If you can do your cutting within 100 feet of an electric outlet (or 150 feet with some models), electric chainsaws do the job with less noise and vibration. And while they do cut more slowly, electric chainsaws are less of a hassle to own. They let owners avoid the issues involved with starting, fueling and maintaining a gas chainsaw. They also pollute less than comparable gas-fueled saws.
The 13-amp Husqvarna 316E (*Est. $270) is recommended more often than any other electric chainsaw. It has a 16-inch bar, and uses an in-line design that mounts its motor behind the bar. Not only is the saw quieter, it's easier to work with because you don't need to fight sideways torque. The Husqvarna 316E's safety features include an inertia-activated chain brake, a low-kickback chain and a reduced-kickback cutting bar.
The NPC finds the Husqvarna 316E to be the quietest of 13 corded chainsaws tested. Tests at Tools of the Trade confirm that the 316E's inertia-activated chain brake is effective; they also rate the Husqvarna chainsaw as having one of the fastest cutting speeds of all the electric chainsaws tested. ConsumerReports.org includes the Husqvarna 316E in its evaluation, and ConsumerGuide.com speaks favorably of it, too.
Homeowners looking to spend less for a capable occasional-use chainsaw should look at the 13-amp Craftsman 34118 (*Est. $100) electric chainsaw. It's manufactured by Poulan and is nearly identical to the Poulan Pro 400E (*Est. $100) . The only difference seems to be that the Craftsman 34118 has tool-free chain tensioning, a feature the Poulan lacks. Under either brand name, two comparison reviews say this electric chainsaw is an excellent buy. The Poulan's 18-inch blade tapers at the front end to help prevent kickback, and automatic chain oiling is standard for both brands. Tests at Tools of the Trade, where the Craftsman 34118 is named the budget pick, show that the double-acting chain brake is activated not only when anything pushes the handle against part of the user's body, but also by inertia, when the brake senses that kickback is starting.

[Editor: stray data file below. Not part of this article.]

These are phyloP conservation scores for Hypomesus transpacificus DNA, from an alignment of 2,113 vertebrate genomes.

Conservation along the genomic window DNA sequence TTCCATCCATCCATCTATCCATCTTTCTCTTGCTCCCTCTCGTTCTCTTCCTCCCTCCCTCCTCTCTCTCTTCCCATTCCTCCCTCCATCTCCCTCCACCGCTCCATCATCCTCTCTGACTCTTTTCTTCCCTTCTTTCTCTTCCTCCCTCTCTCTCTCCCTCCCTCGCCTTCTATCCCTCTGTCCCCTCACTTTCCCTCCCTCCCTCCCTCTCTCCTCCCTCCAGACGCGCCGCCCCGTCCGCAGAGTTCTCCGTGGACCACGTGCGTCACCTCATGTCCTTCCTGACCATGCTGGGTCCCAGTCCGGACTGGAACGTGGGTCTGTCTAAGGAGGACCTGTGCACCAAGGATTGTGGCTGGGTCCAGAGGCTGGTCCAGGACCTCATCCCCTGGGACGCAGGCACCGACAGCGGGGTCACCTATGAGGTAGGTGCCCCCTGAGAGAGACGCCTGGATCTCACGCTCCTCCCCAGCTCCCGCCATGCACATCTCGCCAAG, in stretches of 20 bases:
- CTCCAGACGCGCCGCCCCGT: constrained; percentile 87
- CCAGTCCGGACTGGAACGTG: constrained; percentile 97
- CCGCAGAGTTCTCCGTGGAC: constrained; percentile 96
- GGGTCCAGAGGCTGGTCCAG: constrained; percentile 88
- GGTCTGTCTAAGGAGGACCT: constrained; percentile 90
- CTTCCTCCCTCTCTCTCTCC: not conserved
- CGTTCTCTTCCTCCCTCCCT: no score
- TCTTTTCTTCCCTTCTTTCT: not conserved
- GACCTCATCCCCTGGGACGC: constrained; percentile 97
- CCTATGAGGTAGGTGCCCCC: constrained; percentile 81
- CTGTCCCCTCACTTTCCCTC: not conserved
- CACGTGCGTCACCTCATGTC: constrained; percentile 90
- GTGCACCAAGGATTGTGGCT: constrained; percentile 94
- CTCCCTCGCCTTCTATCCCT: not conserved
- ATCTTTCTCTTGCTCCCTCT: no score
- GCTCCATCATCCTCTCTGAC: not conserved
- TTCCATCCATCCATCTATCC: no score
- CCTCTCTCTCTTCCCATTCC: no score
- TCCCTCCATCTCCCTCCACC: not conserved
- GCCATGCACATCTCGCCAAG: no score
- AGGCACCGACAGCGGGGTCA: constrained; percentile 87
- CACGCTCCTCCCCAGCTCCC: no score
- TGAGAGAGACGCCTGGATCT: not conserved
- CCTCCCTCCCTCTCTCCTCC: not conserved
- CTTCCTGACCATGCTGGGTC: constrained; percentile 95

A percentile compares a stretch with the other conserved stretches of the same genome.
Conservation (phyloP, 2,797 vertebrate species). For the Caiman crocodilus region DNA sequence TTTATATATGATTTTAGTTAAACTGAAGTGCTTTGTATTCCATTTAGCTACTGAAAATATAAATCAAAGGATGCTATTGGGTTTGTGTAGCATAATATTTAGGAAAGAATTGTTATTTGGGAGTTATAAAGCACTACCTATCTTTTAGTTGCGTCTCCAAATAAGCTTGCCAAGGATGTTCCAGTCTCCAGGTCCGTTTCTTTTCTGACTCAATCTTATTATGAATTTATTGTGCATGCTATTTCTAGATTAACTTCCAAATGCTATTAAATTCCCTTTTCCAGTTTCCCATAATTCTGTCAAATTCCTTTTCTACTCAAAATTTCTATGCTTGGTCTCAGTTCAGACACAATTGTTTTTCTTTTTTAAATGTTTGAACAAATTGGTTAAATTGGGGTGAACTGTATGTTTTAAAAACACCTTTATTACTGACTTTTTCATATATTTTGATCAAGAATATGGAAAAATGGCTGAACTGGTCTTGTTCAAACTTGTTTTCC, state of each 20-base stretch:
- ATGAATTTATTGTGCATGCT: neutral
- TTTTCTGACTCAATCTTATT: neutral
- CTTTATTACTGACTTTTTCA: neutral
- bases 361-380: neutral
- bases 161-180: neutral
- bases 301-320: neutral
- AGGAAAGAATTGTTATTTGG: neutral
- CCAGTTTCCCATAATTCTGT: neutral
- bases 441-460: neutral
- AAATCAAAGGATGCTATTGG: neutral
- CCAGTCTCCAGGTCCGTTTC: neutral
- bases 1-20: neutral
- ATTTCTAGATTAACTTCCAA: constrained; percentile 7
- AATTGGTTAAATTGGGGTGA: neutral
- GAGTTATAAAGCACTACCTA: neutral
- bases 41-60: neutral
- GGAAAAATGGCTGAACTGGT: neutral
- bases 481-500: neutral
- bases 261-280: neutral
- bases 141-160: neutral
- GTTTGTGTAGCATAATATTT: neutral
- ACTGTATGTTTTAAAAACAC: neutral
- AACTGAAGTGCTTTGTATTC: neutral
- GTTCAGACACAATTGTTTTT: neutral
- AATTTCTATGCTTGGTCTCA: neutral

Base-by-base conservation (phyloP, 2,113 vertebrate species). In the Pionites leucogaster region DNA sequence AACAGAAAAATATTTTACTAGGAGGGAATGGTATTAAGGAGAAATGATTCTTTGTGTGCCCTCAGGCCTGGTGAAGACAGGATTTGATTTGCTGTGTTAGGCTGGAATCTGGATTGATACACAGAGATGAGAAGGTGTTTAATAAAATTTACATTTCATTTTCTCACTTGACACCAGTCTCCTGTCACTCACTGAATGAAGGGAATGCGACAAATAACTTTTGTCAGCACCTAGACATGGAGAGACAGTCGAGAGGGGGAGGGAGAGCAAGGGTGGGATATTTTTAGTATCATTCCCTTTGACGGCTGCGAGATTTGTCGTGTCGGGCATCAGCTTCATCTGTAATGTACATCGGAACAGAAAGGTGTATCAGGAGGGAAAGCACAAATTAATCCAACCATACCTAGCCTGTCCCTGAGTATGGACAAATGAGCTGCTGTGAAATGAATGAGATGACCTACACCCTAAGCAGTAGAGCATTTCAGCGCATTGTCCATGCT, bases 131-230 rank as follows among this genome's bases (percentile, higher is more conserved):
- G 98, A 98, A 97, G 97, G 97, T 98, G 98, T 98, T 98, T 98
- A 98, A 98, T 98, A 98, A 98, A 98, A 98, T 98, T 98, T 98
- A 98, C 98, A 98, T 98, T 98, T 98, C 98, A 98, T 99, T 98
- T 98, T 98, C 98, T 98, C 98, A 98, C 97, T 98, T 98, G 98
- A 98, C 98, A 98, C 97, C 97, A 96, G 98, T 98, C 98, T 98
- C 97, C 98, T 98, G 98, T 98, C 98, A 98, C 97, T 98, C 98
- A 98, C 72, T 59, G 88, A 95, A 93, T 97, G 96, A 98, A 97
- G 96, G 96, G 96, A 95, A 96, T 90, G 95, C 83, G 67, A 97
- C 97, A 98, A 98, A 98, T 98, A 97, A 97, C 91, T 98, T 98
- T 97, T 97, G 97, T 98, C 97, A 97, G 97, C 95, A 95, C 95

Owners reviewing the Craftsman 34118 at Sears.com, and the equivalent Poulan Pro 400E at Amazon.com, give these electric chainsaws excellent reviews. One owner of the Craftsman model writes, "I have a gas saw but it stays on the shelf and I always reach for my new Sears electric saw. It's powerful, reasonably quiet and always starts when you pull the trigger." ConsumerReports.org tests the Poulan-branded variant. The only major drawback with these two saws is that neither has an anti-vibration handle.
Another budget-friendly saw that has gotten positive feedback is the Worx WG303 (*Est. $100) , but it's not reviewed as extensively as the Craftsman/Poulan twins discussed above.
If you plan to do a lot of cutting day in and day out, the Stihl MSE 180 C-BQ (*Est. $370) electric chainsaw is praised by Mother Earth News as being essentially as powerful as a midsized gas model. (It's also priced accordingly, at around $370.) The Stihl's coast-down and inertia chain brakes work well, according to reviews, but this saw uses a bar that doesn't narrow at the tip. As a result, comparison tests demonstrate that there is indeed more risk of kickback with the Stihl MSE 180 C-BQ.